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I HATE it when the clocks go back.

Discussion in 'Personal' started by zizzyballoon, Oct 28, 2017.

  1. zizzyballoon

    zizzyballoon Star commenter

    Merry merry queen of the bush am I. It's being so merry as keeps me going.:rolleyes:
     
    lindenlea likes this.
  2. InkyP

    InkyP Star commenter

    I don't know but I always start feeling more cheerful and spring-like when the clocks go forward. It used to be nice coming out of work into daylight although that is no longer an issue.

    I like sitting outside until late on a summer evening.
     
    EmanuelShadrack and Mangleworzle like this.
  3. Laphroig

    Laphroig Senior commenter

    I'll feel miserable now until the middle if December when the days start to lengthen.
     
    EmanuelShadrack and ilovesooty like this.
  4. Mangleworzle

    Mangleworzle Star commenter

    In midsummer it starts to get light about 4 am and gets dark properly at about 10 pm. The alternative not to observe British Summer Time would be 3 and 9.

    Observing BST year round would leave us as it was up to yesterday with darker mornings and lighter evenings through the winter.

    It's the tyranny of the morning people in action again.
     
    EmanuelShadrack and ilovesooty like this.
  5. zizzyballoon

    zizzyballoon Star commenter

    You wish! They don't start to lengthen till after the shortest day on 21st Dec and even then the evenings don't get more than a few minutes lighter for weeks.
     
  6. zizzyballoon

    zizzyballoon Star commenter

    I don't like that either. It wakes me up far too early. I think I'd be better on the equator where the days and nights are equal.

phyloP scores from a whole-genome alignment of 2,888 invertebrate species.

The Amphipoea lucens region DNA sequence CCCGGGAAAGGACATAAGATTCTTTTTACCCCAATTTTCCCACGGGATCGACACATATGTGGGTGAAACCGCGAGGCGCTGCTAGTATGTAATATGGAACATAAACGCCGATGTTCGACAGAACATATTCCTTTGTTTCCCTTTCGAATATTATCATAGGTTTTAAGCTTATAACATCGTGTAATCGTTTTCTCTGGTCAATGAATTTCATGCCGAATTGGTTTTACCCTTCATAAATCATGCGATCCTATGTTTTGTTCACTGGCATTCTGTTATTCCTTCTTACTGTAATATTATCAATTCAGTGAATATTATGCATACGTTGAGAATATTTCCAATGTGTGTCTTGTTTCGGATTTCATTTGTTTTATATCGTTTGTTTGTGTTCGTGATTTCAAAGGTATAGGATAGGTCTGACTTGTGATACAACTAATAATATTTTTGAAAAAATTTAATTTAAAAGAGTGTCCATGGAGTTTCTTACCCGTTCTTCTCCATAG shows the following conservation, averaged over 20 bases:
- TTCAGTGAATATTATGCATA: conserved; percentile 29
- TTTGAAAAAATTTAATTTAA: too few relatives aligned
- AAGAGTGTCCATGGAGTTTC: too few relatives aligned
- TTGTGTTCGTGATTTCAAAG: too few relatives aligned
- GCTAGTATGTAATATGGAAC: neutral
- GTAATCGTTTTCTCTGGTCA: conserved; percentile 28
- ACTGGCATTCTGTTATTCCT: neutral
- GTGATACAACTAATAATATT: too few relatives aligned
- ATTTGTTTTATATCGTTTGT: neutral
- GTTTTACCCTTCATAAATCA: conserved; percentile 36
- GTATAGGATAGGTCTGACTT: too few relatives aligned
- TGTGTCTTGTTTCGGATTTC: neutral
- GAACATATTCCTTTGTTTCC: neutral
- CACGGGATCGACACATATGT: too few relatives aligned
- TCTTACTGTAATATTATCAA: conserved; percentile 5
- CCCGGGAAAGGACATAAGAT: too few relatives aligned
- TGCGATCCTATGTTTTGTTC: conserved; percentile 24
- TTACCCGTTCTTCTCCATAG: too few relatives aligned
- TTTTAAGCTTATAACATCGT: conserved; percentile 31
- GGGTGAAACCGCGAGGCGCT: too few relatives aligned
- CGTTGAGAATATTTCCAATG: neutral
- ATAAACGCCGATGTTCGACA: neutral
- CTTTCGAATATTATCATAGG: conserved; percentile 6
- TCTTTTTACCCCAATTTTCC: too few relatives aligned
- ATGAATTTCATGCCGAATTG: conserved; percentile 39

7. InkyP

    InkyP Star commenter

    But the sun goes down very quickly on the Equator - no lingering sunsets. The first time I saw an Equatorial sunset I nipped inside to get my camera and when I came out again it was all over.
     
    zizzyballoon likes this.
  8. zizzyballoon

    zizzyballoon Star commenter

    OK then,@InkyP, maybe I should go to Sydney where they have wonderful sunsets but the days aren't so ridiculously long in the summer and so ridiculously short in the winter as they are here.
     
    InkyP likes this.
  9. Mangleworzle

    Mangleworzle Star commenter

    I lived on the equator for a year, I never got used to every day being the same length all year, light at 6, dark at 6, and both very abruptly, full day to full night in about half an hour.

    I didn't realise, but I subconsciously connected warm weather with long days and it being light into the evening, warm and dark early didn't seem right.

    I like our seasonality, though I've had enough of paying the price for those light evenings by late January to February.
     
    TCSC47 likes this.
  10. Duke of York

    Duke of York Star commenter

    Spare a thought for night workers who have to spend what few hours of daylight we shall now be getting, fast asleep.
     
  11. zizzyballoon

    zizzyballoon Star commenter

    Night work must be terrible, especially when it is mixed with day shifts. It must cause havoc with one's body clock. People I know who do it have to take sleeping pills to get them to sleep in the day time.
     
  12. Duke of York

    Duke of York Star commenter

    It isn't something I could do for all the tea in China. Sadly, the modern world would grind to a halt without it. All of us who are impatient to have goods delivered next day, too lazy to prepare their food themselves and expect supermarkets and petrol stations to remain open 24/7 are part of the problem.